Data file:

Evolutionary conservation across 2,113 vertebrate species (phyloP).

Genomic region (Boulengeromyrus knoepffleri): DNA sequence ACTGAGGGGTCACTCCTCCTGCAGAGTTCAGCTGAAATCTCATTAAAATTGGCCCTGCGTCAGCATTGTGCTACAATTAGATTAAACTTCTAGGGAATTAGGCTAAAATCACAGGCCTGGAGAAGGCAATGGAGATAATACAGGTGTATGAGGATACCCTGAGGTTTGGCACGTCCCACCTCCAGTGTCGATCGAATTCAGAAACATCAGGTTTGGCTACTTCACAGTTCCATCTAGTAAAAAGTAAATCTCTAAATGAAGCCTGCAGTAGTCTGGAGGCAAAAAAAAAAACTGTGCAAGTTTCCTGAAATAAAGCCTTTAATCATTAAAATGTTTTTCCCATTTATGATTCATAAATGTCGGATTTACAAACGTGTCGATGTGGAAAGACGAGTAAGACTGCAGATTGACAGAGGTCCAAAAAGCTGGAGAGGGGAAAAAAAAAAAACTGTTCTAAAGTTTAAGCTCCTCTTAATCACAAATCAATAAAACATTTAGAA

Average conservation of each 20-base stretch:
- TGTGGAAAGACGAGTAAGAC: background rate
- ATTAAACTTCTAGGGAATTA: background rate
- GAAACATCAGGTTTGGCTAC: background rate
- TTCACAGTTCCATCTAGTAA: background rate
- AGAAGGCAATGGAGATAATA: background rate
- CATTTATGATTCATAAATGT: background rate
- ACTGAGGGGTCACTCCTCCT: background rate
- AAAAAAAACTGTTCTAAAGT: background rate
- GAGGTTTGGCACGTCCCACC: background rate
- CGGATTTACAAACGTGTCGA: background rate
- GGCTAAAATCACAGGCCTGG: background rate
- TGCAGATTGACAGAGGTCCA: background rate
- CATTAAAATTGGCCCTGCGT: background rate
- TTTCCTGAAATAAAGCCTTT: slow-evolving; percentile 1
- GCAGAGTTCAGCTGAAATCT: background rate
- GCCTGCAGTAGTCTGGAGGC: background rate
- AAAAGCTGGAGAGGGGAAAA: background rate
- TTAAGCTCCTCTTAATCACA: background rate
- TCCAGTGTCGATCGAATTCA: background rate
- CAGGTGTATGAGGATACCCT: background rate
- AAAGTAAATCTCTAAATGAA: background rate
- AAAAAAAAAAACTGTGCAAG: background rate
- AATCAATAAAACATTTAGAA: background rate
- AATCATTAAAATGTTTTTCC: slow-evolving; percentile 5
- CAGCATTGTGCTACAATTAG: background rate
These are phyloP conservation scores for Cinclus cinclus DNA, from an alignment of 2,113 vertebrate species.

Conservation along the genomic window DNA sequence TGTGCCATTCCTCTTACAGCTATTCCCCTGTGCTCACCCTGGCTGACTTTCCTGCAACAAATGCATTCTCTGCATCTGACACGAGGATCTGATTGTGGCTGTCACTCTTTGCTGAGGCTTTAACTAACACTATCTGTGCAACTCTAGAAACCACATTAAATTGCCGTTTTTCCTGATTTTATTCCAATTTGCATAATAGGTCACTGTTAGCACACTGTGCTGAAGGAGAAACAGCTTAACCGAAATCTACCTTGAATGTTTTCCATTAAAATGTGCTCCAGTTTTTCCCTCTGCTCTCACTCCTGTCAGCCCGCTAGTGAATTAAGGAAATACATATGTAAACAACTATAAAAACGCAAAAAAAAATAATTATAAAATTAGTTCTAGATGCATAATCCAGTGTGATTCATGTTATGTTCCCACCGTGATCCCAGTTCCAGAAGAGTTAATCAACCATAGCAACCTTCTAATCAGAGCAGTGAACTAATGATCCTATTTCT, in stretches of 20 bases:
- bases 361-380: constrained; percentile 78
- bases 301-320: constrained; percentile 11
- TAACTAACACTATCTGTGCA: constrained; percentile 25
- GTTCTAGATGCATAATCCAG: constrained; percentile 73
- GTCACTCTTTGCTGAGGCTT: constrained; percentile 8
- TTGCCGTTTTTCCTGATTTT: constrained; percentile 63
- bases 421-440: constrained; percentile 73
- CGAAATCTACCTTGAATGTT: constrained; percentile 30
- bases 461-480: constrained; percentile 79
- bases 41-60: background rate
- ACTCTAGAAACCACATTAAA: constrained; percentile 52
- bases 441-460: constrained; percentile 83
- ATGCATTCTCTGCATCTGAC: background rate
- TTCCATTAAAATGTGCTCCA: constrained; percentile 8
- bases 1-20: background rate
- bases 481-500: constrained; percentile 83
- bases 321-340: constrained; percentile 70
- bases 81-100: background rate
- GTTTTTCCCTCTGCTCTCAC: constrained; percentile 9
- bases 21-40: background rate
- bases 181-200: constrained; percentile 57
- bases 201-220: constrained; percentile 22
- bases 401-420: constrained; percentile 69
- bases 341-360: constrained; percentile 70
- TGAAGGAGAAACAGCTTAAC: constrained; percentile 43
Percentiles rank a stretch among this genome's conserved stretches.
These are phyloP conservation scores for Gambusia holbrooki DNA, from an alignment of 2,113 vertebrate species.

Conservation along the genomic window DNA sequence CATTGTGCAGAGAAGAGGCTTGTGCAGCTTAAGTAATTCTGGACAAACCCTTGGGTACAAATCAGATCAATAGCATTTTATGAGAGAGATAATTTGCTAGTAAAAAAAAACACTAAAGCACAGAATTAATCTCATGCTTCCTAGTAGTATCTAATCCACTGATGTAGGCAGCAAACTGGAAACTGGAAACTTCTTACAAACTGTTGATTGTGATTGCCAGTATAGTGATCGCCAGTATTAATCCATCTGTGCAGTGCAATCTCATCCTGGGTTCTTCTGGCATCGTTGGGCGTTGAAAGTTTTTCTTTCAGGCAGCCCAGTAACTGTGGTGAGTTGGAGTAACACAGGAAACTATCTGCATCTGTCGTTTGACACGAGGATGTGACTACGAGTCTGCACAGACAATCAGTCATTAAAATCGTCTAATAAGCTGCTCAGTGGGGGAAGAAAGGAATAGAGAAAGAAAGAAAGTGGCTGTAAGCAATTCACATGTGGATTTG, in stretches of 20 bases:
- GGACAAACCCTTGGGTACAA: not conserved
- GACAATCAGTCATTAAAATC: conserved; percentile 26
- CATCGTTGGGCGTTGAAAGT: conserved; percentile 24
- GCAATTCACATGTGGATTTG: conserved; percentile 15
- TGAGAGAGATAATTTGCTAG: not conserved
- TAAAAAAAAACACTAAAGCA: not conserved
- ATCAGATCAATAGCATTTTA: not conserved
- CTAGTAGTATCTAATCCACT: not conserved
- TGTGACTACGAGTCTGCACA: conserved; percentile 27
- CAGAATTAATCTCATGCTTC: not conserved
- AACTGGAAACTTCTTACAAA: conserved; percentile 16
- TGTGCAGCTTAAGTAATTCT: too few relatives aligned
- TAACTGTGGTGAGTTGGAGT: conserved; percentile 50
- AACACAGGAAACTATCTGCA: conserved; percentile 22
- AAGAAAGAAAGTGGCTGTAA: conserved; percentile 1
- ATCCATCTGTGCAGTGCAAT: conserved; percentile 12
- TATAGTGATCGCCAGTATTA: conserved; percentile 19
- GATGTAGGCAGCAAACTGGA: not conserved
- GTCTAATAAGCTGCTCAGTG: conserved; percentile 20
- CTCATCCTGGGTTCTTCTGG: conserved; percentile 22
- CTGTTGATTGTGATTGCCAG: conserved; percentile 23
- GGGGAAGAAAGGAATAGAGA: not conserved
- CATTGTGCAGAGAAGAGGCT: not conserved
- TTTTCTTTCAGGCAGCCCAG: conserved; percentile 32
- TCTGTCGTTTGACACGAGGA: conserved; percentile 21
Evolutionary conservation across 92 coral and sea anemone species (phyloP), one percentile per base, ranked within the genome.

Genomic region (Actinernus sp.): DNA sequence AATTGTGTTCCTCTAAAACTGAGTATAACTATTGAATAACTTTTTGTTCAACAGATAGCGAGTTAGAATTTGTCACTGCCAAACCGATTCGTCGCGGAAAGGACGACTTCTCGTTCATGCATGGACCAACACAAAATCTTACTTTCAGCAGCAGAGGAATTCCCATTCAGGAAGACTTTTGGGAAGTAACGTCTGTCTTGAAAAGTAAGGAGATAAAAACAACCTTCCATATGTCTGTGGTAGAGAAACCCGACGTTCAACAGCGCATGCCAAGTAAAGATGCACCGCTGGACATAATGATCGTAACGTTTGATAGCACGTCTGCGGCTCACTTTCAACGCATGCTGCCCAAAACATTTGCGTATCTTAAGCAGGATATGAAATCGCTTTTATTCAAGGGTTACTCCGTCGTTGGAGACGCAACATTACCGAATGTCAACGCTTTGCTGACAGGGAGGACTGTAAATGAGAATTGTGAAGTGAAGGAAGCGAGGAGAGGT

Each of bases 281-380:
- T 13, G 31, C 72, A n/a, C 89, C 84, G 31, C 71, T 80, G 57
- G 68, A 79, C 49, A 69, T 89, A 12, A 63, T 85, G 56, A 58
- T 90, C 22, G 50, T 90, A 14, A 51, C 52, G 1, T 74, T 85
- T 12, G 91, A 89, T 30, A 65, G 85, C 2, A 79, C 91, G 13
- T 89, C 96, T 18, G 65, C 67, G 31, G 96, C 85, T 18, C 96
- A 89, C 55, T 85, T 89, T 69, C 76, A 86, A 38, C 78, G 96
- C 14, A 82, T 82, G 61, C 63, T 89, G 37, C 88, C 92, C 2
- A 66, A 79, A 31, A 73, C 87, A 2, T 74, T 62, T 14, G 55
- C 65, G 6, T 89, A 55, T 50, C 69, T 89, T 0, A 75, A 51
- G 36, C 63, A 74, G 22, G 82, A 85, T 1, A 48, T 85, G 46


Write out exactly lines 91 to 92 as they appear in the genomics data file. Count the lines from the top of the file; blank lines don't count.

- T 89, C 96, T 18, G 65, C 67, G 31, G 96, C 85, T 18, C 96
- A 89, C 55, T 85, T 89, T 69, C 76, A 86, A 38, C 78, G 96